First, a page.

General News

Disney's "Mountain" remake

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Apr 26, 2001 | 1:20pm EDT

Walt Disney Studios has announced that it will remake the 1975 movie Escape to Witch Mountain. The updated version will still feature two kids with telekinetic powers whose real origins are unknown, according to the Hollywood Reporter.

Disney is not the only studio in Hollywood to contract a remake, as studios realize that updating an old standard can be lucrative. Everything from The Thomas Crown Affair to Shaft to The Nutty Professor has been rehashed recently on the silver screen. But Disney seems to use remakes more often than most. And this is just yet another instance in that pattern, as the venerable studio tries to recapture its dominance of the youth market, with mixed results.

The Jungle Book (1994) starred Jason Scott Lee as Mowgli in a live-action adaptation of Rudyard Kipling's seminal work. Disney already made a fortune in 1967 with its animated musical. Mowgli may have been raised in a jungle with many animal friends, but not many went to see it in the theater. The Jungle Book only pulled in $40 million.

The 1996 101 Dalmatians, a live-action remake of the 1961 animated classic, starred Glenn Close as the wickedly evil Cruella De Vil. It scored well at the theater, bringing in $136 million. (The 2000 sequel, 102 Dalmatians, which critics dismissed as a remake of a remake, went to the dogs. It managed to make only $66 million.)

The bottom fell out of the remake market in 1997, though, with That Darn Cat. This Christina Ricci vehicle was an update of the 1965 family classic with the same name. Despite being given an edgy, satirical twist by award-winning director Bob Spiers, That Darn Cat brought in a paltry $18 million.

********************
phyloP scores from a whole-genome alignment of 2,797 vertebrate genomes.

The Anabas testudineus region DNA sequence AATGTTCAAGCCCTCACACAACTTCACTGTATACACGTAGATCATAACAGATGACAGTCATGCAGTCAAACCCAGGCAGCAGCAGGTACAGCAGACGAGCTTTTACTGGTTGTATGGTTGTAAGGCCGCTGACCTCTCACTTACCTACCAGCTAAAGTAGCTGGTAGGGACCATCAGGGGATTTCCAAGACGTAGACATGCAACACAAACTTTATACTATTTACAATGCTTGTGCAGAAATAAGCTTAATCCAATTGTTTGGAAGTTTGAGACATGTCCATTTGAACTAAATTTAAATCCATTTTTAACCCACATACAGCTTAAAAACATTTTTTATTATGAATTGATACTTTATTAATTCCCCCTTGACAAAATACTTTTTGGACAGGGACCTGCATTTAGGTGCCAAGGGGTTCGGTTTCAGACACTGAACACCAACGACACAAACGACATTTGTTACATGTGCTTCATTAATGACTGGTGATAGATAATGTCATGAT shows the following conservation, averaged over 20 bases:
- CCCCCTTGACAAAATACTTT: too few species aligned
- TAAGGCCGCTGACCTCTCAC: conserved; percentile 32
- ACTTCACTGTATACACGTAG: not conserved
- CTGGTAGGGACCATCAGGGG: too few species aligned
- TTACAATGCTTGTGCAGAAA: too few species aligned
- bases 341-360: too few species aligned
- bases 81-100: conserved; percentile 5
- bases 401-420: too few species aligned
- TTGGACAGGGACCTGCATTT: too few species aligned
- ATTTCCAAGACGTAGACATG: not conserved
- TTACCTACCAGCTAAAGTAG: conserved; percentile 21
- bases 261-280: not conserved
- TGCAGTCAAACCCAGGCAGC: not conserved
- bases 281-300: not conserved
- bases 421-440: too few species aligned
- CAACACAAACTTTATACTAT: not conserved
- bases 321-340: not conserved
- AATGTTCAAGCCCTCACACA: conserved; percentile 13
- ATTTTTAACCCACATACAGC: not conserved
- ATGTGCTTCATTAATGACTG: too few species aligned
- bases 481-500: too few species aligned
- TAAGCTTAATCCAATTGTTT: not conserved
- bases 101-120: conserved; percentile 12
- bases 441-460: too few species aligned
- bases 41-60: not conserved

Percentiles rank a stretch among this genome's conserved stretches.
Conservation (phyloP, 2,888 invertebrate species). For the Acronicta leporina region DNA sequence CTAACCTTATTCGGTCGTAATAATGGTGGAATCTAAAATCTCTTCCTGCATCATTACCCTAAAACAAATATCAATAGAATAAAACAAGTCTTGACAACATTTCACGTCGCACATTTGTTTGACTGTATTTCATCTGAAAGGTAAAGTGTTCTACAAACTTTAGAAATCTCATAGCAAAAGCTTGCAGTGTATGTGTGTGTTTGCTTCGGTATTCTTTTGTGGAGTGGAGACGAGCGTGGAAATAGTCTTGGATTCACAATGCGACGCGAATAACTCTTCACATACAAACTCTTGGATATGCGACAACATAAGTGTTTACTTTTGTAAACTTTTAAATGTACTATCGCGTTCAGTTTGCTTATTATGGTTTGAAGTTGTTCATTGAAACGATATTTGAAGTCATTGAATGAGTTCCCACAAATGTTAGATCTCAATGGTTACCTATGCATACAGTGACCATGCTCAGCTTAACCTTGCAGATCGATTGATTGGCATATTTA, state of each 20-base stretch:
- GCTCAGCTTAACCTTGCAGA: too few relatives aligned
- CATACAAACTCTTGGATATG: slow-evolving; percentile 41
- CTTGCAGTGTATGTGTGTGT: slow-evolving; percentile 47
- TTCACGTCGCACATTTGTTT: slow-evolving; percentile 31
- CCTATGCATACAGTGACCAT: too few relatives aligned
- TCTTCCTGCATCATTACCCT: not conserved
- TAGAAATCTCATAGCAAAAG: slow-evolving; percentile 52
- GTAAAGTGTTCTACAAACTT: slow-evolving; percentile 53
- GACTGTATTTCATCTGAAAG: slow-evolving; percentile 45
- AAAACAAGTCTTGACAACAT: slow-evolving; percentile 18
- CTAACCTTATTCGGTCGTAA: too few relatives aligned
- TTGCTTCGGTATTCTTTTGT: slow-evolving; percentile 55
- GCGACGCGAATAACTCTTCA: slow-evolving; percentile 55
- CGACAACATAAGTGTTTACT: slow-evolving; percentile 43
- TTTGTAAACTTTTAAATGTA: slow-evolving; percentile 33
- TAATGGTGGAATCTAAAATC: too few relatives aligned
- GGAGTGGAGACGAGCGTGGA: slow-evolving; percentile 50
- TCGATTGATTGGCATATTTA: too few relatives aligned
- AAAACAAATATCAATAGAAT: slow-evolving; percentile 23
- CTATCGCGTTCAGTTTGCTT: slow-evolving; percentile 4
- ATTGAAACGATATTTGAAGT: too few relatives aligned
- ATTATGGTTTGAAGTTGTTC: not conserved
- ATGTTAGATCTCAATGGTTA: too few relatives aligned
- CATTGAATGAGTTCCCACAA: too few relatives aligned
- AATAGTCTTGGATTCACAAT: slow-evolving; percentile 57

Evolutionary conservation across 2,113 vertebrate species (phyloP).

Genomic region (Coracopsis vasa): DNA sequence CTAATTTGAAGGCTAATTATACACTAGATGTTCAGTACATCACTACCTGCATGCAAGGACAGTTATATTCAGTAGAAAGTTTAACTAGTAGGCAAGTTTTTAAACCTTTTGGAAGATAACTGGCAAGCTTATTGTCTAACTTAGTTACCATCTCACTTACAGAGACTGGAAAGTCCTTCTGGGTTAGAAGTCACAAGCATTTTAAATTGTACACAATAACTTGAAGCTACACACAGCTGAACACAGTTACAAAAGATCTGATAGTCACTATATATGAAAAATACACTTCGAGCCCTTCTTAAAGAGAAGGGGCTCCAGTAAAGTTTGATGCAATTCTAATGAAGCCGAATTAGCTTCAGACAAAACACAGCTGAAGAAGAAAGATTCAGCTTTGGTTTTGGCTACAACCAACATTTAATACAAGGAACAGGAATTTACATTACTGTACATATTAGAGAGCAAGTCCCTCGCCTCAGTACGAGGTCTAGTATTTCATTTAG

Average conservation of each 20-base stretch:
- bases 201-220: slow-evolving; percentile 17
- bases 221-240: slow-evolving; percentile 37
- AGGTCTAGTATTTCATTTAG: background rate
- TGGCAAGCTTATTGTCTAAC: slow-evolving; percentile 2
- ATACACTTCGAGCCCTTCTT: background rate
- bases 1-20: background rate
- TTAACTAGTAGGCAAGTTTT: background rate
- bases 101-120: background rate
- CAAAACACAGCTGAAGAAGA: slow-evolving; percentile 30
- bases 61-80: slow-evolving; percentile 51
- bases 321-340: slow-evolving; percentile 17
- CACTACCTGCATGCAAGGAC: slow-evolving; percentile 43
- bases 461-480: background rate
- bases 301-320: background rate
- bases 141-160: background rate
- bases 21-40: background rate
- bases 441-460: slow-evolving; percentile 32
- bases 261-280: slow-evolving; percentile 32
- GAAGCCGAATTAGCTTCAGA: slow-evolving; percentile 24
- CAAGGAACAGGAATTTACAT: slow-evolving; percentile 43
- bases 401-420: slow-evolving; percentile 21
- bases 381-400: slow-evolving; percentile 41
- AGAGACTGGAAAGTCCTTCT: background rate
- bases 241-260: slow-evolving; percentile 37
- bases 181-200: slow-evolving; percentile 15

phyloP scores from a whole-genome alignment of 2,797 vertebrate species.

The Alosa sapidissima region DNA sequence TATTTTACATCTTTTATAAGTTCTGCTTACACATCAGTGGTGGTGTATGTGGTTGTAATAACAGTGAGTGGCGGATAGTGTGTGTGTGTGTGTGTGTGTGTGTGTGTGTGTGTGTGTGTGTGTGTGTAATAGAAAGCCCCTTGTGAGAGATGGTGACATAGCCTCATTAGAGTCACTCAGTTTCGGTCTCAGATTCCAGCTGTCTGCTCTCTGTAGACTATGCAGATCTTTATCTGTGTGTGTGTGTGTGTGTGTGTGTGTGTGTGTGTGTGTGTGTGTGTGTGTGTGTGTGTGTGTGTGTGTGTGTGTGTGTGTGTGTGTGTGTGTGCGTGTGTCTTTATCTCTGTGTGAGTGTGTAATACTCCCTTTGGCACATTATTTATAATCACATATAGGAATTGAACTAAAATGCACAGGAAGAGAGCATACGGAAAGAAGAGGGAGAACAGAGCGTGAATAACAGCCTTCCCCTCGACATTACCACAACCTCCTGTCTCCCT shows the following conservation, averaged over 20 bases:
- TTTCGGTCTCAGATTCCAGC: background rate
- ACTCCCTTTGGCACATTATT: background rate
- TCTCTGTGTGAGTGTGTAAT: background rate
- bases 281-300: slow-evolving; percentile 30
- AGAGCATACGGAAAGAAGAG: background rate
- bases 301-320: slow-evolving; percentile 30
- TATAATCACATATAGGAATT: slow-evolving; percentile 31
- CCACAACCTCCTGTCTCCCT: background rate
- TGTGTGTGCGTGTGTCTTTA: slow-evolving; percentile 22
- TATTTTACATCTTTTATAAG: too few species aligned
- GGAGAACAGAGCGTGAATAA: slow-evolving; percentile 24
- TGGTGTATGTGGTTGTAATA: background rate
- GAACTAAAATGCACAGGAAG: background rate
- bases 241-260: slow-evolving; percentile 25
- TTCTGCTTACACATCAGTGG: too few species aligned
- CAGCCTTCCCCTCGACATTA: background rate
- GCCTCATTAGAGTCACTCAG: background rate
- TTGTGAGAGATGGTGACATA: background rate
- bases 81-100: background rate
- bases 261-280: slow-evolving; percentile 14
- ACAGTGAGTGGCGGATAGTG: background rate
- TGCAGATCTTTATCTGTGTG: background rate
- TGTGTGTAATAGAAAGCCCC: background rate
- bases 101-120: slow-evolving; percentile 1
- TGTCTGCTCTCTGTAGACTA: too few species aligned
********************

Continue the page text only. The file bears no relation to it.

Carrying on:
Yet Disney boldly forged ahead with the trend, releasing George of the Jungle (1997). Starring Brendan Fraser, this also was a live-action remake of the 1967 animated cartoon. George was a beast at the box office, raking in $105 million.

On the heels of George, Disney released Flubber in late 1997. Robin Williams uncovers a green thing in this modern remake of Disney's 1961 classic, The Absent-Minded Professor. Flubber bounced to a robust $93 million at the box office.

In 1998, Disney remade Mighty Joe Young based on the 1949 black-and-white original. Zoologist Gregg O'Hara comes across the 15-foot-tall gorilla Joe while in the remote Pangani Mountains in Central Africa. The release of Joe wasn't so mighty, bringing in a mere $50 million at the box office.

Also in 1998, Disney's new The Parent Trap used the same plot as the original, but assembled it in a much more stylish package. The original The Parent Trap was made by Disney in 1961 as a modest production, boosted mostly by a breakthrough performance from Hayley Mills as twin 14-year-old sisters who scheme to reunite their divorced parents. The Parent Trap's domestic ticket take was only slightly higher than Mighty Joe Young at $66 million, still a disappointment.

Not to be dissuaded from a string of remakes, Tarzan was released by Disney as an animated feature in 1999. Starring the voices of Minnie Driver, Rosie O'Donnell, Nigel Hawthorne and Tony Goldwyn, Tarzan swung its way to $171 million at theaters. But Tarzan had the power of being an animated film, which always seem to perform better for Disney.

Disney's next remake, Inspector Gadget - also released in 1999 - returned the studio to live action. Matthew Broderick was featured as the bumbling, yet somehow effective, detective. Inspector Gadget rocketed to a $97 million take, reaffirming Disney's faith in the remake.

Thus it's no surprise that Disney would go ahead with an update of the once-popular Escape to Witch Mountain. The 1975 original was followed in 1978 by a sequel, Return From Witch Mountain. Disney has commissioned newcomer Adam Kukalow to pen the new version for Disney's Gunn Films.

According to reports, the new flick will remain faithful to the spirit of the original, but filmed more in the genre of TV's The X-Files or Roswell. The children in the film also will become teenagers rather than pre-teens, and will not be brother and sister but friends. Disney has not scheduled a production date as yet.

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